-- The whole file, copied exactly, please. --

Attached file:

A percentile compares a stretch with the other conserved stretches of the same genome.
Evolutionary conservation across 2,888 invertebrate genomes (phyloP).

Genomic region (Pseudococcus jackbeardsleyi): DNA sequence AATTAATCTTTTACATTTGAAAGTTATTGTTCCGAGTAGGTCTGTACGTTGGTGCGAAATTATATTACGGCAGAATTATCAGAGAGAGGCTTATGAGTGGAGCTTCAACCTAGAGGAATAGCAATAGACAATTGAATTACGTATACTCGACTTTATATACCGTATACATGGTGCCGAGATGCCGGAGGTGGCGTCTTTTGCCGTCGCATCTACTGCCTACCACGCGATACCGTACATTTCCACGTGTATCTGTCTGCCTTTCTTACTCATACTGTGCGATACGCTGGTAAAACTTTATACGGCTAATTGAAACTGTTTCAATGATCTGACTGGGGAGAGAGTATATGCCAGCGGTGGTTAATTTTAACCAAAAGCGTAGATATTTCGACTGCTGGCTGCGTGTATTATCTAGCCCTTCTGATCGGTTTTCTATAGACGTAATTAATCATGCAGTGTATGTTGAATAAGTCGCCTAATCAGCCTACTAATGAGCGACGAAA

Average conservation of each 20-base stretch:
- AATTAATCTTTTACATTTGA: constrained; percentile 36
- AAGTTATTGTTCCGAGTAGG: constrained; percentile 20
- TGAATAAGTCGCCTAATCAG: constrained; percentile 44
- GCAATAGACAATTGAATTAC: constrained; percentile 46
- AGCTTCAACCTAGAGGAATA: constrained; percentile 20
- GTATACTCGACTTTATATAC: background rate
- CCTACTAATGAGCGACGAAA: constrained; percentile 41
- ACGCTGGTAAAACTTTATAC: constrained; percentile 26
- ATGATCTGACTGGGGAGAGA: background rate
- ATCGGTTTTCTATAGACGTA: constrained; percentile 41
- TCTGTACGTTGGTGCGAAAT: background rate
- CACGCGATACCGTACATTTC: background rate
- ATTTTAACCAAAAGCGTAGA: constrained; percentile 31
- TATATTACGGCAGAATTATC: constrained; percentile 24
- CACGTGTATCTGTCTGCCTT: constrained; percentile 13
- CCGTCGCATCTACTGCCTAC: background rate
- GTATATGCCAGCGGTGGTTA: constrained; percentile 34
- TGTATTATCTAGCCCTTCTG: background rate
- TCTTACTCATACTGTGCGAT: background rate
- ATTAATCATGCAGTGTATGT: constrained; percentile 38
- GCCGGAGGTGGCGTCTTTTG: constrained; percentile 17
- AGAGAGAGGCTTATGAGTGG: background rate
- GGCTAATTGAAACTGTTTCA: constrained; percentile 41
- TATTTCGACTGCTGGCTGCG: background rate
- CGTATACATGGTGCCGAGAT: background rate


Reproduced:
A percentile compares a stretch with the other conserved stretches of the same genome.
Evolutionary conservation across 2,888 invertebrate genomes (phyloP).

Genomic region (Pseudococcus jackbeardsleyi): DNA sequence AATTAATCTTTTACATTTGAAAGTTATTGTTCCGAGTAGGTCTGTACGTTGGTGCGAAATTATATTACGGCAGAATTATCAGAGAGAGGCTTATGAGTGGAGCTTCAACCTAGAGGAATAGCAATAGACAATTGAATTACGTATACTCGACTTTATATACCGTATACATGGTGCCGAGATGCCGGAGGTGGCGTCTTTTGCCGTCGCATCTACTGCCTACCACGCGATACCGTACATTTCCACGTGTATCTGTCTGCCTTTCTTACTCATACTGTGCGATACGCTGGTAAAACTTTATACGGCTAATTGAAACTGTTTCAATGATCTGACTGGGGAGAGAGTATATGCCAGCGGTGGTTAATTTTAACCAAAAGCGTAGATATTTCGACTGCTGGCTGCGTGTATTATCTAGCCCTTCTGATCGGTTTTCTATAGACGTAATTAATCATGCAGTGTATGTTGAATAAGTCGCCTAATCAGCCTACTAATGAGCGACGAAA

Average conservation of each 20-base stretch:
- AATTAATCTTTTACATTTGA: constrained; percentile 36
- AAGTTATTGTTCCGAGTAGG: constrained; percentile 20
- TGAATAAGTCGCCTAATCAG: constrained; percentile 44
- GCAATAGACAATTGAATTAC: constrained; percentile 46
- AGCTTCAACCTAGAGGAATA: constrained; percentile 20
- GTATACTCGACTTTATATAC: background rate
- CCTACTAATGAGCGACGAAA: constrained; percentile 41
- ACGCTGGTAAAACTTTATAC: constrained; percentile 26
- ATGATCTGACTGGGGAGAGA: background rate
- ATCGGTTTTCTATAGACGTA: constrained; percentile 41
- TCTGTACGTTGGTGCGAAAT: background rate
- CACGCGATACCGTACATTTC: background rate
- ATTTTAACCAAAAGCGTAGA: constrained; percentile 31
- TATATTACGGCAGAATTATC: constrained; percentile 24
- CACGTGTATCTGTCTGCCTT: constrained; percentile 13
- CCGTCGCATCTACTGCCTAC: background rate
- GTATATGCCAGCGGTGGTTA: constrained; percentile 34
- TGTATTATCTAGCCCTTCTG: background rate
- TCTTACTCATACTGTGCGAT: background rate
- ATTAATCATGCAGTGTATGT: constrained; percentile 38
- GCCGGAGGTGGCGTCTTTTG: constrained; percentile 17
- AGAGAGAGGCTTATGAGTGG: background rate
- GGCTAATTGAAACTGTTTCA: constrained; percentile 41
- TATTTCGACTGCTGGCTGCG: background rate
- CGTATACATGGTGCCGAGAT: background rate